Arming Without Aiming: India's Military Modernization
India's explosive economic growth and rising international influence have led many experts to predict a possible major rearmament effort by the Indian military, in the face of ongoing tensions with Pakistan and a subcontinent that remains vulnerable to religious extremism. What steps has India taken to expand its military? What actions might India take in the future and what are the implications for the region?
On September 7, the Brookings Institution hosted the launch of Arming Without Aiming: India's Military Modernization (Brookings Press, 2010), written by Senior Fellow Stephen Cohen, the author of numerous books on India and Pakistan, including The Idea of Pakistan (Brookings) and India: Emerging Power (Brookings), and Nonresident Fellow Sunil Dasgupta, director of Political Science at the University of Maryland's Universities at Shady Grove. Following the authors' presentation, Edward Luce of the Financial Times and Ashley Tellis with the Carnegie Endowment for International Peace joined a panel discussion on the future of India's military.
Brookings President Strobe Talbott provided introductory remarks. After the program, panelists took audience questions.
STROBE TALBOTT: This book is in some ways a follow on to Steve's earlier book, India: Emerging Power, which was published back in 2001. In the intervening nine years, India, of course, has grown in prosperity, it's grown in its economic, and I would say, geopolitical clout, its role in an evolving international architecture of multilateral institutions. But of course, during that same period, since 2001, the neighborhood in which India plays such an important role, a neighborhood that is home to more than a third of humanity, has gotten, in some ways, even more complicated. That's in no small measure as a result of the 2008 Mumbai massacre and the ensuing tensions between India and Pakistan, and, of course, we've also had, during this period, rising concerns about the long-term stability of Pakistan given the encroachments of the Taliban and al Qaeda into that country.
Also, to complicate the matter further, there is what I would call ongoing uncertainty about the future dynamics of India-China relations. And I would, just speaking for myself, not necessarily for the authors who will in a moment speak for themselves, I would put the overall context as follows: One of the more interesting -- in the sense of the old Chinese curse -- relationships in the world is the triangular relationship among China, India, and Pakistan. One leg of that triangle, namely the relationship between Pakistan and China, is, both historically and prospectively, highly cooperative whereas two legs of the triangle, the one between India and Pakistan and the one between India and China, are fraught with some danger.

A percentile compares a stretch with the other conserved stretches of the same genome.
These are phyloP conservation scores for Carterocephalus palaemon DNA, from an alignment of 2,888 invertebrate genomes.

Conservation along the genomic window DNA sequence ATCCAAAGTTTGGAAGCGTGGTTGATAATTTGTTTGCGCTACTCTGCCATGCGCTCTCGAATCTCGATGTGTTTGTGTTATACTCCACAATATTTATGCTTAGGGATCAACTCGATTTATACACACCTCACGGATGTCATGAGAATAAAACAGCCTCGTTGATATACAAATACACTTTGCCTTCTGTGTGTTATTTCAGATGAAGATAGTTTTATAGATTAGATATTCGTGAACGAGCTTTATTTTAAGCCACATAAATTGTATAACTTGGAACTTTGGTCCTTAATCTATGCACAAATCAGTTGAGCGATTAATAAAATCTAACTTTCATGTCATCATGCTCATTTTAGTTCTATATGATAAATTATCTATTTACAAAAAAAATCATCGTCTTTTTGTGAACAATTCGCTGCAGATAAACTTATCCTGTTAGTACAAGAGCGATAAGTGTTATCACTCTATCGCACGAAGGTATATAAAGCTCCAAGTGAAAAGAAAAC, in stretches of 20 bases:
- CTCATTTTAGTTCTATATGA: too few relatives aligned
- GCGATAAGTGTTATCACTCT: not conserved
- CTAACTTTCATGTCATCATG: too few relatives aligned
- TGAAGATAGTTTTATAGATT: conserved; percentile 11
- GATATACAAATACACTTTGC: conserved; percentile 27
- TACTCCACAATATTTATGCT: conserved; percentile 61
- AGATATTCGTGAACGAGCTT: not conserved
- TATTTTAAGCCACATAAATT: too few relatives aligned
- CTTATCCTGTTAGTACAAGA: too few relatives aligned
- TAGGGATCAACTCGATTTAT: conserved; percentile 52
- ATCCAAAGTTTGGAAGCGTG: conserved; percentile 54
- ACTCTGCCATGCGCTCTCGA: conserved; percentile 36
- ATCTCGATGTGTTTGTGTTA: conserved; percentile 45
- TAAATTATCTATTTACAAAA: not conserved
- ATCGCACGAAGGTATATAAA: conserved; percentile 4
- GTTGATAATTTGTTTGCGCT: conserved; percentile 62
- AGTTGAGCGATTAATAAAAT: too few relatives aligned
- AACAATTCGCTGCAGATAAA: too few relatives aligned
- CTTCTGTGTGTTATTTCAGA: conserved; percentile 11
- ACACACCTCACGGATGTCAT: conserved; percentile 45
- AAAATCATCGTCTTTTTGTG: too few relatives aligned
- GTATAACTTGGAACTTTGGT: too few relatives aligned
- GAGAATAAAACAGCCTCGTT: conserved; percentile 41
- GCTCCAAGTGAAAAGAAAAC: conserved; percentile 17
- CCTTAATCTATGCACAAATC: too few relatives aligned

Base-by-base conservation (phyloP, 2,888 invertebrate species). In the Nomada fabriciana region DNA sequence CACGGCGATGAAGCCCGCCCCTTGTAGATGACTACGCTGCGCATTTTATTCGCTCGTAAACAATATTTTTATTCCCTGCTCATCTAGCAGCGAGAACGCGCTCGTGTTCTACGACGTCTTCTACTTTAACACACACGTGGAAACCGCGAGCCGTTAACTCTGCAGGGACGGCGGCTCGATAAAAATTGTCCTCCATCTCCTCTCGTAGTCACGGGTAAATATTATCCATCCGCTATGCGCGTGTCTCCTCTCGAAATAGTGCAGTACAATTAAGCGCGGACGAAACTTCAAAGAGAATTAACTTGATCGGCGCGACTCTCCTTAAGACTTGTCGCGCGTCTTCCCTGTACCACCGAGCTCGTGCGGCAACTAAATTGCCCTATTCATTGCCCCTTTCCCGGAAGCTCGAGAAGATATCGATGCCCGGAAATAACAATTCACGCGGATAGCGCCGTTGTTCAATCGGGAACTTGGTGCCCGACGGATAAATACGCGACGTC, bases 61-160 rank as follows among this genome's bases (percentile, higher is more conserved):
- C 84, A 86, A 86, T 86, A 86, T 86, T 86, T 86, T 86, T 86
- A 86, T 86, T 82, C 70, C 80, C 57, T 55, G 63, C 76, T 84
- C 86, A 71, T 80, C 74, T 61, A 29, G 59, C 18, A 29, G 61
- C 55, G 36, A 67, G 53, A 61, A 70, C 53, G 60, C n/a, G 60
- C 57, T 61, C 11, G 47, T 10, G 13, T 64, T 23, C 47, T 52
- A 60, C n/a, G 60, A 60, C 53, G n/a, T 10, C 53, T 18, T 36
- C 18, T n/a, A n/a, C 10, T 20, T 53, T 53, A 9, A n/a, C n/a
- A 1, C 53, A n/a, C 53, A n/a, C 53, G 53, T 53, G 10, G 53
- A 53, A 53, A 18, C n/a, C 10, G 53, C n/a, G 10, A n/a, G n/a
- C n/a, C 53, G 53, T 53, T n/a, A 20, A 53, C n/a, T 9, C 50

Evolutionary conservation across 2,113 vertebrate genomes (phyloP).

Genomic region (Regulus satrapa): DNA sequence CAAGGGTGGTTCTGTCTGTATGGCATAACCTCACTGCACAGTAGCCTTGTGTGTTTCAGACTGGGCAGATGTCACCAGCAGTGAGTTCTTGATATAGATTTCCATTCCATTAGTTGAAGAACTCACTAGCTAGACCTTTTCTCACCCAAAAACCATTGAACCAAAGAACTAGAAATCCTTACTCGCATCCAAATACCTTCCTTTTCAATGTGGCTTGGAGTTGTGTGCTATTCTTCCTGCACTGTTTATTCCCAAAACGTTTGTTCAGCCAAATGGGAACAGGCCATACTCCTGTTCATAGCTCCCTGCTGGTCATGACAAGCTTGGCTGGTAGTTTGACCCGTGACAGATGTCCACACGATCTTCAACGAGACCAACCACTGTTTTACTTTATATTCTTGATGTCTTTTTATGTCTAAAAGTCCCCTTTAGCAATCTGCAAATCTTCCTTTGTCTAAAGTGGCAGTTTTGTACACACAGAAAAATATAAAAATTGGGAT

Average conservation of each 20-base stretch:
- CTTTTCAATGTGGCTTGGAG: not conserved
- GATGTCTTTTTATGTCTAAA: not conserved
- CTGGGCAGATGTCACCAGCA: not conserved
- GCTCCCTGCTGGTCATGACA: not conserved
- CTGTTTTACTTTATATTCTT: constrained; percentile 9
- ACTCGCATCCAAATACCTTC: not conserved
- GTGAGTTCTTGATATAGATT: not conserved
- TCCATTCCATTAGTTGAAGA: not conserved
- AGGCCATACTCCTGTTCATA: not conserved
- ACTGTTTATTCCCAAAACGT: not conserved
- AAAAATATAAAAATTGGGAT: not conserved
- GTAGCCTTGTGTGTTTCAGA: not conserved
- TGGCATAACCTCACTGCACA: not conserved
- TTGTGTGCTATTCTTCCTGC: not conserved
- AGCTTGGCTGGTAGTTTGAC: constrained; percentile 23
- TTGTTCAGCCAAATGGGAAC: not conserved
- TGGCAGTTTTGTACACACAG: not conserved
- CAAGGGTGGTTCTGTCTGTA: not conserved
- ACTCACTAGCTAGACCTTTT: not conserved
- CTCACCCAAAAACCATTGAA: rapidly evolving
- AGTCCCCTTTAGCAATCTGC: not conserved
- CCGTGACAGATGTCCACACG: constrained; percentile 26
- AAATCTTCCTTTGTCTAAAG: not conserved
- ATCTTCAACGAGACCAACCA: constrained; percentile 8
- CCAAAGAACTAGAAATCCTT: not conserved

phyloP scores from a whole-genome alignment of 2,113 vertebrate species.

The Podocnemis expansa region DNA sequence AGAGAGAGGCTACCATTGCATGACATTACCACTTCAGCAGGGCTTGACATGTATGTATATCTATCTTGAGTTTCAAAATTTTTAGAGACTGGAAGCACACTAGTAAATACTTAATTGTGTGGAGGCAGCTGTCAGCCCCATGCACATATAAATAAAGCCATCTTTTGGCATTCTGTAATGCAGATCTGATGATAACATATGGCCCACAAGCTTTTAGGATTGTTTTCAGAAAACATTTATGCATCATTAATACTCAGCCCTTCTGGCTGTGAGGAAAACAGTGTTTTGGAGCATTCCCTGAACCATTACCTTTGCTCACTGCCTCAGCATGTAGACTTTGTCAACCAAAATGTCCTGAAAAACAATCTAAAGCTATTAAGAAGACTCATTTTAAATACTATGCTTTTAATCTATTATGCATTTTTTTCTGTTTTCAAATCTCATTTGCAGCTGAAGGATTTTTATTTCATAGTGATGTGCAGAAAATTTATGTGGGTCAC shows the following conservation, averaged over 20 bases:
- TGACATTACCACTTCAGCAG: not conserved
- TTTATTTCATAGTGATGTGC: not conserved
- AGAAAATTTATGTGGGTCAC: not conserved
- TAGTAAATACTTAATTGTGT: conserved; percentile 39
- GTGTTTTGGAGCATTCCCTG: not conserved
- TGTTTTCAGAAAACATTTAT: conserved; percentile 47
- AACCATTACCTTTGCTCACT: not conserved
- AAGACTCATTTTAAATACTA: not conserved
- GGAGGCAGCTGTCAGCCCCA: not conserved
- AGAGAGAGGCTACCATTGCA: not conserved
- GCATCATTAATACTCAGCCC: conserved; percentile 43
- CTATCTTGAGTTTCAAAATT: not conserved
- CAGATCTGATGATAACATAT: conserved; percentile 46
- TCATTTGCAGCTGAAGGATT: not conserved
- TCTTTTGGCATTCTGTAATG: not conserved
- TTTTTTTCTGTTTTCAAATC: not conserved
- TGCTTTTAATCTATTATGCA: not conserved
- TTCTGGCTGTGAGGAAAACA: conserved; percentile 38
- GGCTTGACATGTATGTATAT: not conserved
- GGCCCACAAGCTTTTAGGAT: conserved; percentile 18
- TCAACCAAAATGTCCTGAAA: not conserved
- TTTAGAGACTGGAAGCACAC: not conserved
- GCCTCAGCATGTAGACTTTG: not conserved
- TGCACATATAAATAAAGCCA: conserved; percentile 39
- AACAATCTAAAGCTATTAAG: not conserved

Now, there is an idea out there that I suspect will come up in the course of the conversation and I know comes up in the book, that that danger can be managed in a way that somehow replicates the way in which the United States and the Soviet Union were able to keep the Cold War cold, that is to make sure that it didn't turn hot in the form of a thermonuclear war. And, of course, the principle mechanism for that was mutual deterrence.
Ashley Tellis @ Page 17 :
Indian defense policy is in crisis. It's in crisis for at least two reasons. One, the external environment that India had planned its military forces for since independence is steadily changing before the eyes of Indian policymakers.
The kind of threats India is going to face from Pakistan, which are threats that emerge increasingly from weakness, are not the kind of threats that the Indian military is the best instrument to cope with. And the kinds of capabilities that India is going to face on the Chinese front, which traditionally were premised on the assumption of persistent Chinese weakness, are actually being transformed as we speak into fundamental Chinese strengths, emerging Chinese strengths. And it is still not clear at this point whether India's military capacities will enable it to hold its own vis-Ã -vis a modern Chinese military, particularly if China's political and strategic intentions towards India were to change.